Articles tagged with: Raven Theatre
Review: Harold Pinter’s play “Betrayal” begins at the end – beyond the end, actually. And from there, this gritty slant on the eternal triangle works its way backward through the embers, the blaze and the multifarious deceptions of an affair. The affair is a tangled, bruising mess; the telling of it, at Raven Theatre, is a thing of raw-boned beauty. ★★★★
Review: Lolita Chakrabarti’s eloquent play “Red Velvet,” currently offered in a keen-edged production at Raven Theatre, is a full-body immersion in the cold, foul waters of racial bigotry. Named for the seductive stuff that covers seats and railings in many a theater, the drama concerns the historical 19th-century African-American actor Ira Aldridge, a major figure on stages across Europe for three decades beginning in the 1830s. ★★★★
14th in a series of season previews: Opening with a run of Midwest premieres, Raven Theatre expands from four plays to five this season to capitalize on the opportunity offered by its dual performing spaces. And first up is a Mark Stein’s searing “entertainment” with the long, ironically evocative title of “Direct from Death Row: The Scottsboro Boys (An Evening of Vaudeville and Sorrow).”
Interview: The most disarming, lovable character I’ve seen on a Chicago stage this season has to be 15-year-old Seta, refugee of the Armenian genocide and mail-order bride in Richard Kalinoski’s “Beast on the Moon,” played with big-eyed, open-hearted exuberance by Sophia Menendian, who’s all of 20. She says she captured Seta’s buoyancy by recalling her own unbridled spirit as an adolescent.
Review: Outwardly, Richard Kalinoski’s play “Beast on the Moon” is about a young man and a teenage girl, refugees from the 1915 Armenian genocide who have lost their families and embark on a new life together as immigrants in Milwaukee. But as Raven Theatre’s exuberantly funny and sensitive production so urgently telegraphs, this tragi-comedy is ultimately about the beast within – a fearsome creature of the mind spawned by terror, isolation and guilt. ★★★★
15th in a series of season previews: Out of what co-artistic director Michael Menendian calls “a lot hand-wringing,” Raven Theatre has fashioned a family-business themed season that begins with a company reprise of Arthur Miller’s “All My Sons,” includes a world premiere and ends with a play about Armendian genocide that’s close to Menendian’s heart. “It’s the greatest challenge to pick the season,” he says, “The goal is to balance the tone without essentially repeating the same story.”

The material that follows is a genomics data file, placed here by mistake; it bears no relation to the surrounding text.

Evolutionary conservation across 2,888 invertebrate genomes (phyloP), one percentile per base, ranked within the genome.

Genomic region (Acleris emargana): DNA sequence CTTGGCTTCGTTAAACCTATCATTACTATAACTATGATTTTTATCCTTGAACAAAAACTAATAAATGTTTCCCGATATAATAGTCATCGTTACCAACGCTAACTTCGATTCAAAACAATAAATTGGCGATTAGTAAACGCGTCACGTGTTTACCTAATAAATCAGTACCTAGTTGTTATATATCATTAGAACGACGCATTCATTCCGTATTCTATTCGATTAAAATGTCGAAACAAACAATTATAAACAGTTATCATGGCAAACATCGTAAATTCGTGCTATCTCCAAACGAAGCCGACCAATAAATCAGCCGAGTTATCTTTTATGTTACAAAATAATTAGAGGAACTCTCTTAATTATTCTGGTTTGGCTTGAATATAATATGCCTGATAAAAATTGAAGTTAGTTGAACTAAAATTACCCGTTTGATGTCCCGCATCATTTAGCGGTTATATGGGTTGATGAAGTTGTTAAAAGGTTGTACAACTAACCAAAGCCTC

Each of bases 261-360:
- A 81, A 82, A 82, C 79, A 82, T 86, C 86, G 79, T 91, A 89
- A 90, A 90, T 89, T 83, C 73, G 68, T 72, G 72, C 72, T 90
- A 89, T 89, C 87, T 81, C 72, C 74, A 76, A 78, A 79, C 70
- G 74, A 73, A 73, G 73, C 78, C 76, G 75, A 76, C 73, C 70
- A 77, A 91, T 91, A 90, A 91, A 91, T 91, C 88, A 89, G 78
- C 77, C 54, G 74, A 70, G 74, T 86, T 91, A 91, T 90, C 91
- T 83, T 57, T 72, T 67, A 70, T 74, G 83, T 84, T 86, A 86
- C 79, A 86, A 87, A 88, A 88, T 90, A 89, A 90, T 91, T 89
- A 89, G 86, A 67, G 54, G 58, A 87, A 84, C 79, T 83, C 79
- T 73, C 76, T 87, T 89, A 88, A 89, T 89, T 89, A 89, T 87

Review: Raven Theatre’s very fine production of Tennessee Williams’ “Vieux Carré” bespeaks that lyrical playwright in the long, sad twilight of his creative career and, indeed, his life. It is a look back into the predawn of Williams’ emergence as an important voice, a play filled with rich characters of meager means, and the lean, fierce eloquence of this account directed by Cody Estle gets it wonderfully right. ★★★★
Review: One always comes away from a play performance, whether the staged work is new or familiar, with a single dominant impression. It may be a complex impression, but there’s always that ruling aspect, the starting point from which the conversation evolves. In the case of Roberto Aguirre-Sacasa’s “Good Boys and True” at Raven Theater, it is a sense of relentless circularity. ★★
Review: We cannot watch or read the likes of Brian Friel’s “Translations” or Martin McDonagh’s “The Cripple of Inishmaan” without sensing the sublimated presence of John Millington Synge’s 1907 comedy “The Playboy of the Western World.” It is a cornerstone of modern Irish theater, and it’s all there in Raven Theatre’s idiomatic staging — the brisk dialect and wry humor, the tumbling physicality and muted hues, the seed and genesis of everything we love about Irish drama in the present tense. ★★★★
Tenth in a series of season previews: From the season opener, Horton Foote’s “The Trip to Bountiful” to the finale with Tennessee Williams’s “The Vieux Carré,” the 2013-14 lineup of plays at Raven Theatre centers on what artistic director Michael Menendian calls “that little ache in our heart, the secret longing for a different life.”
Review: In an obvious sense, Charles Fuller’s 1982 drama “A Soldier’s Play,” recently opened in a sharply detailed production at Raven Theatre, is about the virulent ugliness of racism as it persisted in the mid-20th century deep South. But more than that, Fuller’s story grapples with the despair and self-loathing that can infect the soul of an oppressed people. ★★★
Report: Tickets will be $15 and $30.
Shows of the season: A roundup
Sixth in a series of season previews: Technically, it may not be a Chicago premiere, but Clifford Odets’ “The Big Knife,” which opens Raven Theatre’s 30th anniversary season, would be a rarity on any stage and artistic director Michael Menendian is eager to revive this sober tale of glitzy Hollywood’s dark side.
Arthur Miller on memory’s attic. 3 stars.
Interview: Michael Stegall, who looks and sounds every inch a ropin’ cowboy in the Raven Theatre production of William Inge’s “Bus Stop,” grew up in the West. No surprise there. But wait a minute. Not that West. The 6-foot-3, 23-year-old actor hails from Palm Springs, CA, where the buffalo do not roam.
Engagingly off-kilter charms. 3 stars